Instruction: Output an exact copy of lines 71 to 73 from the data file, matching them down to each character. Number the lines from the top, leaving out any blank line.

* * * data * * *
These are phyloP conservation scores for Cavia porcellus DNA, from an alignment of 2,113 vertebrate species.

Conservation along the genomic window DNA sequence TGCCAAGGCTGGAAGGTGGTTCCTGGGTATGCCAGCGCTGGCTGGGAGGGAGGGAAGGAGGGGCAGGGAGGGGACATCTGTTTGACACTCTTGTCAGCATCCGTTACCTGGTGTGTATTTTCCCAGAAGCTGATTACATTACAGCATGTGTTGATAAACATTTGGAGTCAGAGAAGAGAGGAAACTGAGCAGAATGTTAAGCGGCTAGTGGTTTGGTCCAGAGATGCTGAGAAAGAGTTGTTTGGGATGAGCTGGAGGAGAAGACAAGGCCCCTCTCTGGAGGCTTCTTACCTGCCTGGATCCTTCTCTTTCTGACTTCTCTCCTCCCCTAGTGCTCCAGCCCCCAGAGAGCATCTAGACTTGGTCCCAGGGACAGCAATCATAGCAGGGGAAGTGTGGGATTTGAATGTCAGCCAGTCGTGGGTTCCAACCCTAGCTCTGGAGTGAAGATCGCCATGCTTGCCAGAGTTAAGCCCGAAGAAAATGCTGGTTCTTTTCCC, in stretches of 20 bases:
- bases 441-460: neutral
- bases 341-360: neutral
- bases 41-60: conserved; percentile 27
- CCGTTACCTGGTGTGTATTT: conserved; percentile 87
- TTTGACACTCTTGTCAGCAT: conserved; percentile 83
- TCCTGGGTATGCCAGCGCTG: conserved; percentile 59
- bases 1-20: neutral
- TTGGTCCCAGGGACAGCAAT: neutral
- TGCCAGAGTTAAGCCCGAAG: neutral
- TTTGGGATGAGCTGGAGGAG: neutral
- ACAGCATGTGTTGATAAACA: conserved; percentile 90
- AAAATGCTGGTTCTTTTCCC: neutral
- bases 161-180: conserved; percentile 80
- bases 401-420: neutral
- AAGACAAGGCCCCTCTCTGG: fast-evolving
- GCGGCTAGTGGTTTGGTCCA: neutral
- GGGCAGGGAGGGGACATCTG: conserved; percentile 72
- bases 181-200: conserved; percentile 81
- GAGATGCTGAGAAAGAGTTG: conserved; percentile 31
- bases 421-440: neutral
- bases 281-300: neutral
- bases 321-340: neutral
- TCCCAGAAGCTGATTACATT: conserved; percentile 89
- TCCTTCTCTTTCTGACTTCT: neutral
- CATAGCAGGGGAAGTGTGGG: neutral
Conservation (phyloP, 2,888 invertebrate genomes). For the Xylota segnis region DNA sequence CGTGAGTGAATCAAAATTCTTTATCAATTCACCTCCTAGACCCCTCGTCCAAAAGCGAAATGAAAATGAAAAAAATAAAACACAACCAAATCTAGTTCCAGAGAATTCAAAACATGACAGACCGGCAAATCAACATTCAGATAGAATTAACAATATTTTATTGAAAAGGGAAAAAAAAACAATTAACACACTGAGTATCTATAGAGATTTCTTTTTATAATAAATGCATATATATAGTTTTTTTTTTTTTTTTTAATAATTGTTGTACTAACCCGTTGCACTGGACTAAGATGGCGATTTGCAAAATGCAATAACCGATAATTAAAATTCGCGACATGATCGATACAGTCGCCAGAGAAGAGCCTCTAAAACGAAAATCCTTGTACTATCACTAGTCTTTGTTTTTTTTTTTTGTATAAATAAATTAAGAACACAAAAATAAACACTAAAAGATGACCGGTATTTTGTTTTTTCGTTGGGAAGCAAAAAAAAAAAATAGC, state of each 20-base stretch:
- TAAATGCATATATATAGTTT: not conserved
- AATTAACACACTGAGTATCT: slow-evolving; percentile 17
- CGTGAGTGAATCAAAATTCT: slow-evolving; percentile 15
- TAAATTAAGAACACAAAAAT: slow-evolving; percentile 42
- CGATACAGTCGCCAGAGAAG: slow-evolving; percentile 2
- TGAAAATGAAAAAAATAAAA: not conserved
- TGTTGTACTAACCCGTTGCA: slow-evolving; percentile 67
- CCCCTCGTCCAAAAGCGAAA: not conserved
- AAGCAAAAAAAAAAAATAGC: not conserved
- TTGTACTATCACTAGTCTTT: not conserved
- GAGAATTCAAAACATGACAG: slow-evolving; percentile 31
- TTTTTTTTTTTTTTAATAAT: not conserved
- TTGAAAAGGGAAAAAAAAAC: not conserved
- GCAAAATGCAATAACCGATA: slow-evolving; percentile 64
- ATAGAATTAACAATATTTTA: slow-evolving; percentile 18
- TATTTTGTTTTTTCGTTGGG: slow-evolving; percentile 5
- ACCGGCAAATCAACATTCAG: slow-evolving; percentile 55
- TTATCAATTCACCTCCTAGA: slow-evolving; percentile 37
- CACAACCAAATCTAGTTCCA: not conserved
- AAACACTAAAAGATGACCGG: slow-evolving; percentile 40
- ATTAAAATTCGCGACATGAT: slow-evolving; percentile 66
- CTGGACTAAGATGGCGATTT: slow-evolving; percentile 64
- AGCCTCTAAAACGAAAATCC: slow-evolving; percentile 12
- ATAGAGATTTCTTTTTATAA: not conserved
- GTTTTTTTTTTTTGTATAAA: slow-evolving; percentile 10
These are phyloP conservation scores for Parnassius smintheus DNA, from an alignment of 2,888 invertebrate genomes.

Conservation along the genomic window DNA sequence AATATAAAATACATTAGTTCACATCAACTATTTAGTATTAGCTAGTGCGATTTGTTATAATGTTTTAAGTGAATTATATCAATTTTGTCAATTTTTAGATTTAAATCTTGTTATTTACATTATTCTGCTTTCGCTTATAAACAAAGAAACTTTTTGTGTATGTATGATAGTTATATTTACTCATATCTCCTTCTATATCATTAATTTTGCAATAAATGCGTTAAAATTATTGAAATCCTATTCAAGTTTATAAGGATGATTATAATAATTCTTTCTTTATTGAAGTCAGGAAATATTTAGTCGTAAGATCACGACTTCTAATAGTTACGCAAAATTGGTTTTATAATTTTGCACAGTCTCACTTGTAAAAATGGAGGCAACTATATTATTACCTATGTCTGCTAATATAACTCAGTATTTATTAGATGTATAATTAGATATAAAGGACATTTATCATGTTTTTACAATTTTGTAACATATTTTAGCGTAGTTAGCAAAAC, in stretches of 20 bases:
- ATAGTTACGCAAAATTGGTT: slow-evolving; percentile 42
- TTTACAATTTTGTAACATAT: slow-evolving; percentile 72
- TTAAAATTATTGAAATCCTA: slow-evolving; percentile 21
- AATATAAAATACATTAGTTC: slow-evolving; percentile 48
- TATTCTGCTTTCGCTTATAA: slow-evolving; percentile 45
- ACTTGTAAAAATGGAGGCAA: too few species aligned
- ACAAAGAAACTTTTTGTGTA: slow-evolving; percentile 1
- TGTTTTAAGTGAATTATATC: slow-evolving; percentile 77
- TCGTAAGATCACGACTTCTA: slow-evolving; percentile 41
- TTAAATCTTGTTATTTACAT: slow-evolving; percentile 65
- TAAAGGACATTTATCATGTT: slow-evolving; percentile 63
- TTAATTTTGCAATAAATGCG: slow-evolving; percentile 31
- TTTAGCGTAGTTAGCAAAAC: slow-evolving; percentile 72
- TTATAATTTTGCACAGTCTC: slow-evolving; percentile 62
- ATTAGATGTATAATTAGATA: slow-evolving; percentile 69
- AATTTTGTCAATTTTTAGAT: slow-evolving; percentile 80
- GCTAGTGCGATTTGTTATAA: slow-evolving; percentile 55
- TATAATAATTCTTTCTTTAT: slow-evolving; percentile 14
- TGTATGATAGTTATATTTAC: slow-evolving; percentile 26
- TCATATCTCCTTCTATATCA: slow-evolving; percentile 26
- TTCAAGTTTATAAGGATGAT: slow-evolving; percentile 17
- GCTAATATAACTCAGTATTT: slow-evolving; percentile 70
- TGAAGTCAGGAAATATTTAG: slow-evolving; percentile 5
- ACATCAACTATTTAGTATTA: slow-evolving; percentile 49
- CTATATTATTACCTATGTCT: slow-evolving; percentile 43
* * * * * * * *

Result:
- AATTTTGTCAATTTTTAGAT: slow-evolving; percentile 80
- GCTAGTGCGATTTGTTATAA: slow-evolving; percentile 55
- TATAATAATTCTTTCTTTAT: slow-evolving; percentile 14